Dips and cracks plague East Stassney Lane in southeast Austin

Residents saw the uneven surface is difficult to drive on (KXAN/Dugan Feb 2017)
Residents saw the uneven surface is difficult to drive on (KXAN/Dugan Feb 2017)

AUSTIN (KXAN) — Driving along East Stassney Lane between Burleson Road and Teri Road can feel like a rollercoaster with all the dips, cracks and potholes.

Mark Berger has lived in the area since the late ’70s and says the problem has been something he’s had to deal with for a long time. “The speed limit is 55, you’re taking your life in your hands if you try to go 55 on this because it is so bumpy,” said Berger.

A spokesperson for the Austin Public Works Department says they are aware of the problems on the road and even put up signs in 2007 warning drivers about the rough terrain. The department says this section of East Stassney Lane is built on shifting soil called “shrink/swell soil,” which is common in Texas but not stable in severe climates.

The city says to smooth out East Stassney Lane it would need a total reconstruction, which comes with a $14 million price tag and that money isn’t immediately available. The road was identified as part of a proposed 2010 bond package, but ultimately not funded. It was resubmitted for the 2016 mobility bond package, but because the road didn’t not meet the criteria for the Corridor Improvement Project, it was not included. The city expects to include East Stassney Lane in the next bond package which is already under development.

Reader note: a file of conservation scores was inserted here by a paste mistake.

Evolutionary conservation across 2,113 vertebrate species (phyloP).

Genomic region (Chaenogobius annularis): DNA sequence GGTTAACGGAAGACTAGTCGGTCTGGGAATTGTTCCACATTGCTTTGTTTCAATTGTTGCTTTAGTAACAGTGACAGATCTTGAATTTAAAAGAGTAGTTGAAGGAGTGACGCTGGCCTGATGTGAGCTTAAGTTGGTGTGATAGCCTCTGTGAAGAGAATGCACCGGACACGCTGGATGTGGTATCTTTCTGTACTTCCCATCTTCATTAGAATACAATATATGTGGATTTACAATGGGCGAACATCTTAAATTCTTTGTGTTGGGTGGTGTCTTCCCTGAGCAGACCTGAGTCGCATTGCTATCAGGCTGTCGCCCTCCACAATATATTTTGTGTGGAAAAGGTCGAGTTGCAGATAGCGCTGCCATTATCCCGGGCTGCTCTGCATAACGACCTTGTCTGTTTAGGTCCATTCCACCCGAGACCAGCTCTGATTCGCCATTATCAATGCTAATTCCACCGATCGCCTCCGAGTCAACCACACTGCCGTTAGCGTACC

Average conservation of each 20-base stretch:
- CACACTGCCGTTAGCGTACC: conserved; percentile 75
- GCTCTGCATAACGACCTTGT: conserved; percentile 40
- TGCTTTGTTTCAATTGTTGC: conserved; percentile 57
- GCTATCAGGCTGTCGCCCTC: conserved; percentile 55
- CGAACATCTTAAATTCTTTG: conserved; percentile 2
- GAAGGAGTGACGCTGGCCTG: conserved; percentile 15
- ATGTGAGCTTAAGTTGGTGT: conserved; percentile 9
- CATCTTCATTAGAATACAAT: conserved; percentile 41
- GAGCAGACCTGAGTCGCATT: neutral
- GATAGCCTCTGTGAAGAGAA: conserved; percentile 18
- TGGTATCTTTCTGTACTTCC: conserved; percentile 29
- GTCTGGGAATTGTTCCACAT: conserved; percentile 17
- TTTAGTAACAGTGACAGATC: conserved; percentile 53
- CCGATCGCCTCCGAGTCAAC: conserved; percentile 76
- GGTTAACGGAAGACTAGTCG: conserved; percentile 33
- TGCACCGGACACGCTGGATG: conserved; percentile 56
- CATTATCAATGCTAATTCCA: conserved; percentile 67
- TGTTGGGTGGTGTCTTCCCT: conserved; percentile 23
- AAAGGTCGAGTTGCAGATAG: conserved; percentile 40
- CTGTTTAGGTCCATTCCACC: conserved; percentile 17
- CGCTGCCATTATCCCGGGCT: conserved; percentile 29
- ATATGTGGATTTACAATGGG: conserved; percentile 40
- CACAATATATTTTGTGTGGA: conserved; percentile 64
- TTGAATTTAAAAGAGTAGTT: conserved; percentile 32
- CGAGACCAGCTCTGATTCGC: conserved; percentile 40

District 2 City Council Member Delia Garza says she is planning on tackling road issues not just on Stassney Lane but in all areas of southeast Austin. “While much of Southeast Austin has been historically underserved, I am proud of the work our office has accomplished in two short years since District representation was implemented, including more funding for sidewalks, more advocacy for infrastructure improvements in District 2,” said Garza in a statement.

Garza says she didn’t support placing the 2016 mobility bond on the November ballot because of the “lack of funding for Southeast Austin.” Berger echoes that sentiment, “I think that’s part of the issue, the side of the town we are on.”

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